From pharaoh's nostrils to imperial conflict, via Visigoths and tax collectors: the history of pepper
Words: Mark Riddaway
As Bede, the great Anglo Saxon scholar and cleric, lay stricken on his deathbed in May 735, he gathered his fellow monks together so that a small box of his most precious belongings could be opened up and its contents distributed among them.
His was a life of great simplicity and piety, but over the years he had managed to collect a few items of value—“such gifts as God has given me”—worthy of bequeathing to his friends. These included incense, fine cloth—and pepper.
These days, leaving a loved one some peppercorns as an inheritance would be viewed as a massive post-mortem slap in the chops, not an act of great kindness. But until relatively recently, pepper was not the prolific, prosaic seasoning of today, found on every table—instead it was an expensive luxury, prized for its ability to make even the blandest of dishes eminently more palatable.
India was the birthplace of two distinct species of this versatile seasoning: long pepper (Piper longum) and black pepper (Piper nigrum). Long pepper—the hotter, more ancient and, at some points in history, more valued of the two—fell rapidly from favour after the 16th century, when the arrival of chillies from the New World allowed its pungent heat to be replicated for a fraction of the price.
Pepper was certainly known by the ancient Egyptians—black peppercorns were found stuffed in the nostrils of Ramesses II, part of the mummification ritual after his death in 1213BC—and both forms of pepper were regularly imported by the Greeks.
In 310BC, the Athenian botanist Theophrastus wrote that “pepper is a fruit, and is of two kinds: one round like bitter vetch, with a shell and flesh like bay berries, reddish; the long kind with poppy-like seeds, much stronger than the other”.
Major trading commodity
It was the Romans who helped turn pepper into a major trading commodity after finding a way across the Indian Ocean from their Red Sea ports. One Sanskrit source tells of Roman traders arriving at the port town of Mazuris in Kerala.
“The beautifully built ships of the Yavanas [foreigners] came with gold and returned with pepper, and Muziris resounded with the noise”. The spice’s pungent notes became an essential ingredient in the kitchens of Rome’s wealthier citizens, and was even used to liven up mediocre wine.
Not everyone approved. Pliny the Elder, writing with the kind of self-righteous bombast displayed by mid-market newspaper columnists railing against reality TV, was not a fan. “Why do we like it so much?” he boomed.
Gold and silver
“Some foods attract by sweetness, some by their appearance, but neither the pod nor the berry of pepper has anything to be said for it. We only want it for its bite—and we will go to India to get it!” The world was clearly going to hell in a handcart. “Pepper and ginger both grow wild in their native countries, and yet we value them like gold and silver!”
Alaric, the Visigoth king, was somewhat more of a devotee. When he besieged Rome for the first time in 408AD (he enjoyed besieging Rome so much he made it something of an annual event), he demanded 3,000 pounds of pepper as part of his vast ransom for not massacring its citizens. The world would be a much better place today if all wars could be prevented by the orderly handover of seasonings.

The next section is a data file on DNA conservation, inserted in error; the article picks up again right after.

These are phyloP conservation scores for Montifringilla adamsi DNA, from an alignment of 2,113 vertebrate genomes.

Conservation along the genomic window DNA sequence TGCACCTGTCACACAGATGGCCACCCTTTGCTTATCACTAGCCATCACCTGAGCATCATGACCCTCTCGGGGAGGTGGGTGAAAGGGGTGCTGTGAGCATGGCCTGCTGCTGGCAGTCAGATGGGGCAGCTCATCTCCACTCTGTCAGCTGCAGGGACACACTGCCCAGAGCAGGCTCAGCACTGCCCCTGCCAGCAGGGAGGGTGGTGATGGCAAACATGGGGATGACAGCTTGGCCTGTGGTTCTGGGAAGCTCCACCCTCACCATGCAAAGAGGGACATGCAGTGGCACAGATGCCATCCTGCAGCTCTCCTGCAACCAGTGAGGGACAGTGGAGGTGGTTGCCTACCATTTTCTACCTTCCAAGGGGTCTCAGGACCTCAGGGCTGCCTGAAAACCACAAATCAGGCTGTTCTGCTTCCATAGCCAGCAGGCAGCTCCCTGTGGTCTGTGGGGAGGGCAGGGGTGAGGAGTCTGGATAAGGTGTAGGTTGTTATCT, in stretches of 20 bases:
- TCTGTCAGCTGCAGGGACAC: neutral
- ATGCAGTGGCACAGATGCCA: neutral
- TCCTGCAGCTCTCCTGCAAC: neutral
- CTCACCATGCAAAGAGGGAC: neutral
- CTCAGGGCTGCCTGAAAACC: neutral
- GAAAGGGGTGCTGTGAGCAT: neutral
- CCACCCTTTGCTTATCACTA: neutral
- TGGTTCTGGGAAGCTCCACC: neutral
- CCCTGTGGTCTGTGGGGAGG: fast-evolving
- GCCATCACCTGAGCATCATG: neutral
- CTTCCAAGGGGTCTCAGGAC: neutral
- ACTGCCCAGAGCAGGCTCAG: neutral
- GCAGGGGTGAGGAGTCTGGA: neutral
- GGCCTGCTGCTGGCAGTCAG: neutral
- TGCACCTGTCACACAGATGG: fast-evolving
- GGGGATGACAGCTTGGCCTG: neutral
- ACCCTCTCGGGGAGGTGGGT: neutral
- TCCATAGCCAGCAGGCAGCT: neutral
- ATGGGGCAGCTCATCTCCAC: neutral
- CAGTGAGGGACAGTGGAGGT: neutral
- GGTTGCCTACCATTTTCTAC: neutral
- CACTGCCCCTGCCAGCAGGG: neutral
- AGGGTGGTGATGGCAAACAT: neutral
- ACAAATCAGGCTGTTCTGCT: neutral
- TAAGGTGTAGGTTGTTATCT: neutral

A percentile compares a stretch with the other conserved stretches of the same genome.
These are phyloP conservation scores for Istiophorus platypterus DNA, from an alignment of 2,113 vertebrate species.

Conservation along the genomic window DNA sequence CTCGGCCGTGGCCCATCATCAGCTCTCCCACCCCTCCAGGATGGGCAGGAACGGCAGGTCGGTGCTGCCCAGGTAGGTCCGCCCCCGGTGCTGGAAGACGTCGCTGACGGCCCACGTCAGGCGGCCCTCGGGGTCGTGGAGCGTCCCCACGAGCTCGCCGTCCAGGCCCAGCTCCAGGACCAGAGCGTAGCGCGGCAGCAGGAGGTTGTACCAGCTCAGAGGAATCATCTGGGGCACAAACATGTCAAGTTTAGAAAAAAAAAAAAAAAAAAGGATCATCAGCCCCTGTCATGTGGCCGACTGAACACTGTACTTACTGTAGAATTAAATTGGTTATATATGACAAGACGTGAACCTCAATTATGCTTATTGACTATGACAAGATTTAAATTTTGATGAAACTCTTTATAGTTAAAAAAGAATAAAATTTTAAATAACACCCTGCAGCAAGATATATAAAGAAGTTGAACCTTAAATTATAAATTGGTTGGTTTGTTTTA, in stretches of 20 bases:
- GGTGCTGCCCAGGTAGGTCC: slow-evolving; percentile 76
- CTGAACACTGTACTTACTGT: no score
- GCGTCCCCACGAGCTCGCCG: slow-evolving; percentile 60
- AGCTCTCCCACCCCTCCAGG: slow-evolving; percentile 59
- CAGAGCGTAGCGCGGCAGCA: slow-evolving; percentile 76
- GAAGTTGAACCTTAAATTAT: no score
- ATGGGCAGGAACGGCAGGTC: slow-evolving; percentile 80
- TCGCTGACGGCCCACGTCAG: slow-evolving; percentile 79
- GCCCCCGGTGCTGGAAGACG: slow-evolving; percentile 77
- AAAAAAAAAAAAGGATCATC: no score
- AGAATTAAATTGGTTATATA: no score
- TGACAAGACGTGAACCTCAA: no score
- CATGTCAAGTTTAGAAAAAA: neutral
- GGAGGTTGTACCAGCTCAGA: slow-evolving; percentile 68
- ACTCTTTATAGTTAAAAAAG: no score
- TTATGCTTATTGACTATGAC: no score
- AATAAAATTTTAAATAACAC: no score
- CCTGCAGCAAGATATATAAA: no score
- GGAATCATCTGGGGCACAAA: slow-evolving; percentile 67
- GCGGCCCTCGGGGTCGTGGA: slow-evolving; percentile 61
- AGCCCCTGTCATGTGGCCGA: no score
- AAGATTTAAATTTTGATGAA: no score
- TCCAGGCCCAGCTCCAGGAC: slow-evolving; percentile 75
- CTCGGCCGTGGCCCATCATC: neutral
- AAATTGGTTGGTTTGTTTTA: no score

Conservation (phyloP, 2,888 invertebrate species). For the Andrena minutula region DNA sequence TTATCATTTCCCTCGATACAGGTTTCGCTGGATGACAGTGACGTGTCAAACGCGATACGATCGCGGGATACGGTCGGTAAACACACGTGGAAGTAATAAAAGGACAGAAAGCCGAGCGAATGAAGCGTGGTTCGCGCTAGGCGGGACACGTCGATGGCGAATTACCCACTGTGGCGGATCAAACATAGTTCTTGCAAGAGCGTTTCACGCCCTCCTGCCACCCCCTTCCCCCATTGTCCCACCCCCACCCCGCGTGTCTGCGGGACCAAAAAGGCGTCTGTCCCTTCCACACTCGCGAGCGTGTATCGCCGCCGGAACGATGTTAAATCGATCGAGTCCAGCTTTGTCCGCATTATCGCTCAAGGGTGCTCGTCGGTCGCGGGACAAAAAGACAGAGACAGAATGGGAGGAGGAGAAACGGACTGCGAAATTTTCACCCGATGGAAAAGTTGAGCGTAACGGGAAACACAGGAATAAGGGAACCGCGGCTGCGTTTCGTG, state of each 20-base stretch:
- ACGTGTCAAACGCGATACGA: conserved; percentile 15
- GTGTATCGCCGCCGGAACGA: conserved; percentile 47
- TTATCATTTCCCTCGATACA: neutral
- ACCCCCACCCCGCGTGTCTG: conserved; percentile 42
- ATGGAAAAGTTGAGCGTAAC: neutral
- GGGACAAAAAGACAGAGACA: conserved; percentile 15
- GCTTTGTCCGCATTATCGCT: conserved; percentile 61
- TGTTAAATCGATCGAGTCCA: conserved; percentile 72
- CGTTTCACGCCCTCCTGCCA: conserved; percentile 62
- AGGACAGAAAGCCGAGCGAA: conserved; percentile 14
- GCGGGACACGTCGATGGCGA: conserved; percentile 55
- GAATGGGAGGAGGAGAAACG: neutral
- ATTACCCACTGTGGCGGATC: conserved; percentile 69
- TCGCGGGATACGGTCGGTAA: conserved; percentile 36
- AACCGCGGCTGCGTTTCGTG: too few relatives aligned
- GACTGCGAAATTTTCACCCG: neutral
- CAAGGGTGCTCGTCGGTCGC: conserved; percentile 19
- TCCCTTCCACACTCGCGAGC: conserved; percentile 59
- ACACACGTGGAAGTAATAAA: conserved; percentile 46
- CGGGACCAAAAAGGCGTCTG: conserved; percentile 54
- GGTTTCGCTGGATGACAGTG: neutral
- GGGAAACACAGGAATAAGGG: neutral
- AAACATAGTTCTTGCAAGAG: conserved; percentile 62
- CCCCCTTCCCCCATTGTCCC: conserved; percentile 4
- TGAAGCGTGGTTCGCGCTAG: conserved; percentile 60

Being small, transportable, easily preserved, high in demand and hard to get hold of, peppercorns held their value extremely well, making them an important economic asset. Examples abound throughout history of pepper acting as a proxy for cash.
A heavy toll
In 10th century England, during the reign of Ethelred the Unready, German traders at Billingsgate were charged a heavy toll—every Christmas and Easter they would be tapped up for “two white loaves, and one brown, and 10 pounds of pepper, and gloves for five men, and two horse-tanks full of vinegar”. For hundreds of years, pepper remained an important commodity and unit of exchange. Gloves, less so.
Italy, in particular Venice and Genoa, remained at the heart of the pepper trade throughout the Middle Ages. It was a complex and expensive business, over land and sea, by boat, camel and horse, with multiple Asian and Arabian middle men taking their cut along the way.
Then, in 1498, the Portuguese adventurer Vasco da Gama arrived in India in search of “Christians and spices”, having found his way around the Cape of Good Hope, and the game changed. By opening up a shipping route from Europe to Asia, Da Gama turned the pepper trade into a long-running battle between the world’s great maritime nations, crippling the Italian city states in the process.
The British Empire
First Portugal, then Holland, then Britain took turns to wrest control, often violently, of the vital pepper harvests of India, Java and Sumatra. It was in the 19th century, with the British Empire dominating global trade, that increased production levels and an ever-growing merchant navy combined to drive prices rapidly downwards, turning pepper into the everyday seasoning we know today.
These days, the world’s main pepper producers—Vietnam, India, Indonesia, Brazil, Malaysia and Sri Lanka—are beholden to no great imperial overlords. Instead they cooperate under the auspices of the International Pepper Community, ensuring that production is plentiful and prices are low. Quality varies, from the cheap, pungent dust found in greasy cafe shakers to the plump, symphonic peppercorns sold at Spice Mountain.
A medieval English proverb reads: “Snow is white and lieth in the dike, and every man lets it lie. Pepper is black and hath a good smack and every man doth it buy”. That smack remains at the heart of our cuisine, and we’re not going to stop buying it any time soon.